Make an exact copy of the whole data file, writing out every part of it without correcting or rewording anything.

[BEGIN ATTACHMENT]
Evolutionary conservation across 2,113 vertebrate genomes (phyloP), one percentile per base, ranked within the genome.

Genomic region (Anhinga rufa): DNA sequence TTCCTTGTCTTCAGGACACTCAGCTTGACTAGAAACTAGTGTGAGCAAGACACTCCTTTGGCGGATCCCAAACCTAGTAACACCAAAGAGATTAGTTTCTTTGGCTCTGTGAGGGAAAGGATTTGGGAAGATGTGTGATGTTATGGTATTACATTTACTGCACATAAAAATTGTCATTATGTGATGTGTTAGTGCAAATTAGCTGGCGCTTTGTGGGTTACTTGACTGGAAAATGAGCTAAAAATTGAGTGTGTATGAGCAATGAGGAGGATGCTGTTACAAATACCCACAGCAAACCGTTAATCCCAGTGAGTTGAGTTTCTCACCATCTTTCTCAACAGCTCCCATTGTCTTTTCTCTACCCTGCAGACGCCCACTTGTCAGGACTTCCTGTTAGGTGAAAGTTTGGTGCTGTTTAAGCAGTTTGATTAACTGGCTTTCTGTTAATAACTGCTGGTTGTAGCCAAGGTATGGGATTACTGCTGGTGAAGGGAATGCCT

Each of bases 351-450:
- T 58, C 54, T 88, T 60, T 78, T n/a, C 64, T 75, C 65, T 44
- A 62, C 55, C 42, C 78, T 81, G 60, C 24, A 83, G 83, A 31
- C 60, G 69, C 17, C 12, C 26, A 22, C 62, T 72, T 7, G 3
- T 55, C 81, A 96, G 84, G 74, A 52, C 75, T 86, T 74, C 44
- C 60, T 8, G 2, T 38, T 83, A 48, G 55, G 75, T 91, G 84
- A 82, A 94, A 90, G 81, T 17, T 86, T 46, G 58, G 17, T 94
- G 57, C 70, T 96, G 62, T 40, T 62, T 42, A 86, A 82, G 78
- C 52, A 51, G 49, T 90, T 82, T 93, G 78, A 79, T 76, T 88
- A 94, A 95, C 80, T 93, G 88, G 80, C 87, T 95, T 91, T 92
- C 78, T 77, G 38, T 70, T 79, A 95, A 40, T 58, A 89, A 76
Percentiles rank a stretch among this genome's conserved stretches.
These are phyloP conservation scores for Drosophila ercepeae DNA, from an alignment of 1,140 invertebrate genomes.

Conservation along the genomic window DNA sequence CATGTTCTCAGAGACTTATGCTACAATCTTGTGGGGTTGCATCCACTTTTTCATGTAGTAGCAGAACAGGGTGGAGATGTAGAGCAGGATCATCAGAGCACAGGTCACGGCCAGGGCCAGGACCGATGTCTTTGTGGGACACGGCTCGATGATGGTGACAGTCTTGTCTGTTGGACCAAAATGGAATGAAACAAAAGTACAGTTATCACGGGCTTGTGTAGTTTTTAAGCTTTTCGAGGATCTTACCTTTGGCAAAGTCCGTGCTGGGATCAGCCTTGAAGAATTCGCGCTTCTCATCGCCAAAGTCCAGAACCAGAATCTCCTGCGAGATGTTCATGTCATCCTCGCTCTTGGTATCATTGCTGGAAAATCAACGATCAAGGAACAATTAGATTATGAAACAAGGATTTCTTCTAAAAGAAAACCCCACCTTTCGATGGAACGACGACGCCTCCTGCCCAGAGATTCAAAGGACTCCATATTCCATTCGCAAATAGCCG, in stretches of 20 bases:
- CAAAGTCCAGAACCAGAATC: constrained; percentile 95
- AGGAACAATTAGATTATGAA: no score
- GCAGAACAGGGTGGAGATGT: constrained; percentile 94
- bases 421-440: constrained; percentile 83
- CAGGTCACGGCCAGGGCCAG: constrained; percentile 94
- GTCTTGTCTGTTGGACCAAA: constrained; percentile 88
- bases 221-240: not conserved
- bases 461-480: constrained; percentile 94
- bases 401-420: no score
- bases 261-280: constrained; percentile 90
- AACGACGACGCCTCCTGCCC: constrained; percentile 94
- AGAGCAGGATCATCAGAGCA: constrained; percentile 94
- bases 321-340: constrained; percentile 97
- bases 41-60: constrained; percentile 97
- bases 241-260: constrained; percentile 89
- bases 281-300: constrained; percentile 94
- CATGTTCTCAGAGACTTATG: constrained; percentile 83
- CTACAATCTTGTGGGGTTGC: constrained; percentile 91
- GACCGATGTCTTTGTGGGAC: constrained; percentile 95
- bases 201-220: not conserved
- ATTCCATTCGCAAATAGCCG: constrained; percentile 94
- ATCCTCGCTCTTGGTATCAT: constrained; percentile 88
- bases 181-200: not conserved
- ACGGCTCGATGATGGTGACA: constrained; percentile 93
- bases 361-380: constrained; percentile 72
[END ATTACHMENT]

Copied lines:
Evolutionary conservation across 2,113 vertebrate genomes (phyloP), one percentile per base, ranked within the genome.

Genomic region (Anhinga rufa): DNA sequence TTCCTTGTCTTCAGGACACTCAGCTTGACTAGAAACTAGTGTGAGCAAGACACTCCTTTGGCGGATCCCAAACCTAGTAACACCAAAGAGATTAGTTTCTTTGGCTCTGTGAGGGAAAGGATTTGGGAAGATGTGTGATGTTATGGTATTACATTTACTGCACATAAAAATTGTCATTATGTGATGTGTTAGTGCAAATTAGCTGGCGCTTTGTGGGTTACTTGACTGGAAAATGAGCTAAAAATTGAGTGTGTATGAGCAATGAGGAGGATGCTGTTACAAATACCCACAGCAAACCGTTAATCCCAGTGAGTTGAGTTTCTCACCATCTTTCTCAACAGCTCCCATTGTCTTTTCTCTACCCTGCAGACGCCCACTTGTCAGGACTTCCTGTTAGGTGAAAGTTTGGTGCTGTTTAAGCAGTTTGATTAACTGGCTTTCTGTTAATAACTGCTGGTTGTAGCCAAGGTATGGGATTACTGCTGGTGAAGGGAATGCCT

Each of bases 351-450:
- T 58, C 54, T 88, T 60, T 78, T n/a, C 64, T 75, C 65, T 44
- A 62, C 55, C 42, C 78, T 81, G 60, C 24, A 83, G 83, A 31
- C 60, G 69, C 17, C 12, C 26, A 22, C 62, T 72, T 7, G 3
- T 55, C 81, A 96, G 84, G 74, A 52, C 75, T 86, T 74, C 44
- C 60, T 8, G 2, T 38, T 83, A 48, G 55, G 75, T 91, G 84
- A 82, A 94, A 90, G 81, T 17, T 86, T 46, G 58, G 17, T 94
- G 57, C 70, T 96, G 62, T 40, T 62, T 42, A 86, A 82, G 78
- C 52, A 51, G 49, T 90, T 82, T 93, G 78, A 79, T 76, T 88
- A 94, A 95, C 80, T 93, G 88, G 80, C 87, T 95, T 91, T 92
- C 78, T 77, G 38, T 70, T 79, A 95, A 40, T 58, A 89, A 76
Percentiles rank a stretch among this genome's conserved stretches.
These are phyloP conservation scores for Drosophila ercepeae DNA, from an alignment of 1,140 invertebrate genomes.

Conservation along the genomic window DNA sequence CATGTTCTCAGAGACTTATGCTACAATCTTGTGGGGTTGCATCCACTTTTTCATGTAGTAGCAGAACAGGGTGGAGATGTAGAGCAGGATCATCAGAGCACAGGTCACGGCCAGGGCCAGGACCGATGTCTTTGTGGGACACGGCTCGATGATGGTGACAGTCTTGTCTGTTGGACCAAAATGGAATGAAACAAAAGTACAGTTATCACGGGCTTGTGTAGTTTTTAAGCTTTTCGAGGATCTTACCTTTGGCAAAGTCCGTGCTGGGATCAGCCTTGAAGAATTCGCGCTTCTCATCGCCAAAGTCCAGAACCAGAATCTCCTGCGAGATGTTCATGTCATCCTCGCTCTTGGTATCATTGCTGGAAAATCAACGATCAAGGAACAATTAGATTATGAAACAAGGATTTCTTCTAAAAGAAAACCCCACCTTTCGATGGAACGACGACGCCTCCTGCCCAGAGATTCAAAGGACTCCATATTCCATTCGCAAATAGCCG, in stretches of 20 bases:
- CAAAGTCCAGAACCAGAATC: constrained; percentile 95
- AGGAACAATTAGATTATGAA: no score
- GCAGAACAGGGTGGAGATGT: constrained; percentile 94
- bases 421-440: constrained; percentile 83
- CAGGTCACGGCCAGGGCCAG: constrained; percentile 94
- GTCTTGTCTGTTGGACCAAA: constrained; percentile 88
- bases 221-240: not conserved
- bases 461-480: constrained; percentile 94
- bases 401-420: no score
- bases 261-280: constrained; percentile 90
- AACGACGACGCCTCCTGCCC: constrained; percentile 94
- AGAGCAGGATCATCAGAGCA: constrained; percentile 94
- bases 321-340: constrained; percentile 97
- bases 41-60: constrained; percentile 97
- bases 241-260: constrained; percentile 89
- bases 281-300: constrained; percentile 94
- CATGTTCTCAGAGACTTATG: constrained; percentile 83
- CTACAATCTTGTGGGGTTGC: constrained; percentile 91
- GACCGATGTCTTTGTGGGAC: constrained; percentile 95
- bases 201-220: not conserved
- ATTCCATTCGCAAATAGCCG: constrained; percentile 94
- ATCCTCGCTCTTGGTATCAT: constrained; percentile 88
- bases 181-200: not conserved
- ACGGCTCGATGATGGTGACA: constrained; percentile 93
- bases 361-380: constrained; percentile 72